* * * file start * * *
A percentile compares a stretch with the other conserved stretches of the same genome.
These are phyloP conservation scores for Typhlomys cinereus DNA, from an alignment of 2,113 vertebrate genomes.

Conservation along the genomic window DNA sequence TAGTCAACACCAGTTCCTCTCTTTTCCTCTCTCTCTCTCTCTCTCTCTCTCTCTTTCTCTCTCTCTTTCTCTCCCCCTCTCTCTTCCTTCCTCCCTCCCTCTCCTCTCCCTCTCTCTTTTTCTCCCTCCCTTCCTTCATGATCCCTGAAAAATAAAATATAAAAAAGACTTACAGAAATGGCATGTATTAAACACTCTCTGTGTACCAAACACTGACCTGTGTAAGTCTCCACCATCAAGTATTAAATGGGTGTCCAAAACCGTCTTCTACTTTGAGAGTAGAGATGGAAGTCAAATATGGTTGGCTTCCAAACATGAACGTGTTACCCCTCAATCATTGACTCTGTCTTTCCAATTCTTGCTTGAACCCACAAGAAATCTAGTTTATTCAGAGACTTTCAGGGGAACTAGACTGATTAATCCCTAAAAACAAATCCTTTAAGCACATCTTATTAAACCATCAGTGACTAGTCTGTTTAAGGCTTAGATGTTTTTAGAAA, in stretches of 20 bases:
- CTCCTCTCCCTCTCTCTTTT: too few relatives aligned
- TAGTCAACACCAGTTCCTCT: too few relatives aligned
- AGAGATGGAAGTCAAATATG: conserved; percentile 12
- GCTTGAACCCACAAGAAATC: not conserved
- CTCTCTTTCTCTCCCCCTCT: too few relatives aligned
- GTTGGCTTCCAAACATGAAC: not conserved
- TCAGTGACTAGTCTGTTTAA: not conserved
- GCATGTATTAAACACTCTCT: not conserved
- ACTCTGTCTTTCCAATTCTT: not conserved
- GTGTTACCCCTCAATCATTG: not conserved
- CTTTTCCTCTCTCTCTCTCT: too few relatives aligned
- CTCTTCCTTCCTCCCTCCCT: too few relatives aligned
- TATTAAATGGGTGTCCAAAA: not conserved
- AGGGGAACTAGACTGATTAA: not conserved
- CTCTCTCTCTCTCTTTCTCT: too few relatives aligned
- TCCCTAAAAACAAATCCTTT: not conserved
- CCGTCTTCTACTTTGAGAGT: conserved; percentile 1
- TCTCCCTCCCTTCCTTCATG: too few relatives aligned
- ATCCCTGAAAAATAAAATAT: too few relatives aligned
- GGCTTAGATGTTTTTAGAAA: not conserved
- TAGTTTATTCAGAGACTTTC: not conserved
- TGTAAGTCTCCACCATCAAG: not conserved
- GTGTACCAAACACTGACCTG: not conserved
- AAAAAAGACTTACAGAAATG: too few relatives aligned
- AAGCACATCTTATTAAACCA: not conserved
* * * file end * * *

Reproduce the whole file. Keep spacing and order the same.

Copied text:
A percentile compares a stretch with the other conserved stretches of the same genome.
These are phyloP conservation scores for Typhlomys cinereus DNA, from an alignment of 2,113 vertebrate genomes.

Conservation along the genomic window DNA sequence TAGTCAACACCAGTTCCTCTCTTTTCCTCTCTCTCTCTCTCTCTCTCTCTCTCTTTCTCTCTCTCTTTCTCTCCCCCTCTCTCTTCCTTCCTCCCTCCCTCTCCTCTCCCTCTCTCTTTTTCTCCCTCCCTTCCTTCATGATCCCTGAAAAATAAAATATAAAAAAGACTTACAGAAATGGCATGTATTAAACACTCTCTGTGTACCAAACACTGACCTGTGTAAGTCTCCACCATCAAGTATTAAATGGGTGTCCAAAACCGTCTTCTACTTTGAGAGTAGAGATGGAAGTCAAATATGGTTGGCTTCCAAACATGAACGTGTTACCCCTCAATCATTGACTCTGTCTTTCCAATTCTTGCTTGAACCCACAAGAAATCTAGTTTATTCAGAGACTTTCAGGGGAACTAGACTGATTAATCCCTAAAAACAAATCCTTTAAGCACATCTTATTAAACCATCAGTGACTAGTCTGTTTAAGGCTTAGATGTTTTTAGAAA, in stretches of 20 bases:
- CTCCTCTCCCTCTCTCTTTT: too few relatives aligned
- TAGTCAACACCAGTTCCTCT: too few relatives aligned
- AGAGATGGAAGTCAAATATG: conserved; percentile 12
- GCTTGAACCCACAAGAAATC: not conserved
- CTCTCTTTCTCTCCCCCTCT: too few relatives aligned
- GTTGGCTTCCAAACATGAAC: not conserved
- TCAGTGACTAGTCTGTTTAA: not conserved
- GCATGTATTAAACACTCTCT: not conserved
- ACTCTGTCTTTCCAATTCTT: not conserved
- GTGTTACCCCTCAATCATTG: not conserved
- CTTTTCCTCTCTCTCTCTCT: too few relatives aligned
- CTCTTCCTTCCTCCCTCCCT: too few relatives aligned
- TATTAAATGGGTGTCCAAAA: not conserved
- AGGGGAACTAGACTGATTAA: not conserved
- CTCTCTCTCTCTCTTTCTCT: too few relatives aligned
- TCCCTAAAAACAAATCCTTT: not conserved
- CCGTCTTCTACTTTGAGAGT: conserved; percentile 1
- TCTCCCTCCCTTCCTTCATG: too few relatives aligned
- ATCCCTGAAAAATAAAATAT: too few relatives aligned
- GGCTTAGATGTTTTTAGAAA: not conserved
- TAGTTTATTCAGAGACTTTC: not conserved
- TGTAAGTCTCCACCATCAAG: not conserved
- GTGTACCAAACACTGACCTG: not conserved
- AAAAAAGACTTACAGAAATG: too few relatives aligned
- AAGCACATCTTATTAAACCA: not conserved